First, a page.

REC Update September 2012 15 FEDERAL NEWS Notice: With regard to any regulation or legislation, installation staff is requested to contact their respective component REC with information on mission or installation impacts, questions, or comments. AIR Standards of Performance for St ationary Gas Turbines and Stationary Combustion Turbines (Draft) On 6 J UL 06 the EPA promulgated amendments to the new source performance standards for stationary combustion turbines. On 5 S EP 06, the Utility Air Regulatory Group filed a petition for rec onsideration of certain aspects of the promulgated standards. The EPA is proposing to amend specific provisions in the NSPS to resolve issues and questions raised by the petition for reconsideration, and to address other technical and editorial issues. T he proposed amendments would increase the environmental benefits of the existing requirements because the emission standards would apply at all times. The proposed amendments would also promote efficiency by recognizing the environmental benefit of combined heat and power and the beneficial use of low energy content gases. Comments should be submitted to your DoD REC representative who will, in turn, submit comments to email@example.com These comments must be received on or before 24 O CT 12 so that the REC can compile and organize the comments before the submission date. The proposed regulation can be found at: (Federal Register; 29 August 2012 [Proposed Rules], page 52554 http://www.fedcenter.gov/_plugins/programs/remotelink/rlink.cfm?dest=http://www.gpo.gov/fdsys/pkg/FR 20120829/html/201220524.htm Enhanced GSA Carbon Footprint Tool Simplifies Measuring, Managing Tracking, and Sharing of GHG Emissions Data The General Services Administration (GSA) has released a new version of the GSA Carbon Footprint Tool The tool is intended to assist a ll federal agen cies as they compile their annual comprehensive GHG inventory and help them track progress towards achieving their GHG reduction goals. There continues to be no charge to use this tool. New advanced analytics features will help users to verify the validi ty of data, identify areas for improvement and take corrective actions. The redesign was based on extensive internal user experience, feedback from focus groups, and input from over 30 federal agencies. The redesigned GSA Carbon Footprint Tool is easier to navigate, helps users find and share key information faster, and offers better support for mobile devices. The redesign focuses on helping agencies save time and money associated with implementing GHG reductions under Executive Order 13514. For more information, go to: http://www.fedcenter.gov/Announcements/index.cfm?id=22105 Federal Appeals Court Blocks EPA Ruling on Cross State Pollution By Matthew L. Wald N ew York Times A federal appeals court has overturned a federal rule that laid out how much air pollution states would have to clean up to avoid incurring violations in downwind states. The decision sends the EPA and perhaps even Congress, back to the drawing board in what has become a long and paralyzing argument over how to mesh a system of statebystate regulation with the problem of industrial smokestacks pumping pollutants into a single atmosphere. In a 2 1 ruling, a panel of the United States Court of Appeals f or the District of Columbia said the EPA had exceeded its authority in the way it apportioned the cleanup work among 28 upwind states. For more information,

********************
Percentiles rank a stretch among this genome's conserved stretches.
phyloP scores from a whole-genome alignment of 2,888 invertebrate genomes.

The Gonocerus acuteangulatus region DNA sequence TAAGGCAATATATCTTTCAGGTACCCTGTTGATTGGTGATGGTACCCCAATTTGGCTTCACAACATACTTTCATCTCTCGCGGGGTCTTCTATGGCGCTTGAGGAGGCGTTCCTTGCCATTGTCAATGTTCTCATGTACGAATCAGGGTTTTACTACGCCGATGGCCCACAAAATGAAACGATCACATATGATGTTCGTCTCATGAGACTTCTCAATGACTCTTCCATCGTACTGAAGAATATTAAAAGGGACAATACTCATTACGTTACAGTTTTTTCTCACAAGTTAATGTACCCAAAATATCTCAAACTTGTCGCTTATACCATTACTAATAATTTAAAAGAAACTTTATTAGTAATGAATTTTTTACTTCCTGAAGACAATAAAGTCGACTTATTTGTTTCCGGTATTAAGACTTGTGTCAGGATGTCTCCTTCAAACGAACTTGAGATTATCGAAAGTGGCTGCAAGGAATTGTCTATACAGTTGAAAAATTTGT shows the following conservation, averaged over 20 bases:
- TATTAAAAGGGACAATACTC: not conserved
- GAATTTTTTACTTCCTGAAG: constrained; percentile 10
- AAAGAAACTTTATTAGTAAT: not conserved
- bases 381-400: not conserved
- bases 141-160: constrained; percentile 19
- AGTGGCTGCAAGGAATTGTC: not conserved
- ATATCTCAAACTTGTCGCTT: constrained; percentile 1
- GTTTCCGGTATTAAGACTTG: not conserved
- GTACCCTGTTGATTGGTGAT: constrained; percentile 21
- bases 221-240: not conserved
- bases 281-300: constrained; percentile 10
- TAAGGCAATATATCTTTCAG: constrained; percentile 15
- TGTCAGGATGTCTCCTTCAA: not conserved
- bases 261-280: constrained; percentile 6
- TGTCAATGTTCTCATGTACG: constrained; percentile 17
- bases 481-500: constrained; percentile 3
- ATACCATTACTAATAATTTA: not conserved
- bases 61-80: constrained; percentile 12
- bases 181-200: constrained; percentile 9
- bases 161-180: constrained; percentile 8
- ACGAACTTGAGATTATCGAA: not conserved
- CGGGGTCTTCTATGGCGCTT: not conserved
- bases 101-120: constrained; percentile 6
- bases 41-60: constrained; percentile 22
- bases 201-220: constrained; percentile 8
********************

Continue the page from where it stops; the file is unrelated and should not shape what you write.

REC Update September 2 012 16 go to: http://www.nytimes.com/2012/08/22/science/earth/appeals court strikesdown epa rule on cross statepollution.html?_r=1 Industry Groups Challenge GHG Tailoring Rule Step 3 (10 SEP 12) A number of industry groups including the American Petroleum Institute, the American Fuel & Petrochemicals Manufacturers, the National Association of Manufacturers and National Oilseed Processers Association filed a petition for review of EPAs Greenhouse Gas (GHG) Tailoring Rul e Step 3 (77 Federal Register 41051). In American Petroleum Institute v. EPA (No. 121376), the groups ask the U.S. Court of Appeals for the District of Columbia Circuit to review the final Step 3 rule, which was promulgated on 12 JUL 12 and retains exist ing GHG permitting thresholds under the Clean Air Act Prevention of Significant Deterioration and Title V permitting programs. For further information go to: http://members.4cleanair.org/rc_files/5435/step3.lawsuit.pdf Chromium Electroplating and Anodizing NESHAP (40 CFR 63 Subpart N) The EPA has finalized the national emission standards for hazardous air pollutants (NESHAP) for hard and decorative chromium electroplating and chromium anodizing tanks. EPA has determined emissions limits and surface tension limits that are moderately lower than the limits in the current regulation for new and existing hard chromium electroplating, decorative chromium electroplating, and chromium anodizing sources. This action also includes housekeeping requirements to minimize fugitive emissions from affected sources and eliminates the use of fume suppressants that contain perfluorooctane sulfonic acid (PFOS). EPA responded favorably to most o f the housekeeping measure revisions recommended by the DOD Services to make the application of the requirements more reasonable. Finally, this action amends the requirements for testing, monitoring, reporting, and recordkeeping for consistency with the o ther requirements of the NESHAP. As required by court order, EPA signed the final amendments on 15 AUG 12 T his final action became effective on 19 SEP 12. CHESAPEAKE BAY Bay Pollution Trading Could Hurt the Poor and Minorities By Tim Wheeler The Ba ltimore Sun Trading pollution "credits" to reduce the cost of cleaning up the Chesapeake Bay risks endangering the health of the region's poor and minority communities, a new report warns. The report by the Washingonbased Center for Progressive Reform co ntends that without explicit safeguards, water quality trading programs being launched in Maryland, Pennsylvania, and Virginia could result in localized concentrations of nutrient pollution, most likely in urban areas with already degraded waters. All thre e states have set up market oriented trading programs aimed at reducing nutrient pollution fouling the bay. Farmers can earn "credits" by reducing largely unregulated runoff from their fields, which they can then sell to municipalities and industries that are under government orders to curb their discharges of the same pollutants. Advocates contend trading programs can ease the fiscal burden municipalities face in trying to reduce pollution washing off their streets and seeping out of household septic tank s. Less costly cleanup options are needed, proponents say, as local governments face estimated cleanup costs in the hundreds of millions and even billions of dollars. But the center warns that allowing municipalities and industries to pay farmers to redu ce nutrient pollution elsewhere in the bay watershed could result in degraded "hot spots" where water quality gets worse or at the least, does not improve. For more information, go to: http://www.baltimoresun.com/features/green/blog/balbmg group warns of chesapeakebaypollutiontradinginequities 20120815,0,5654003.story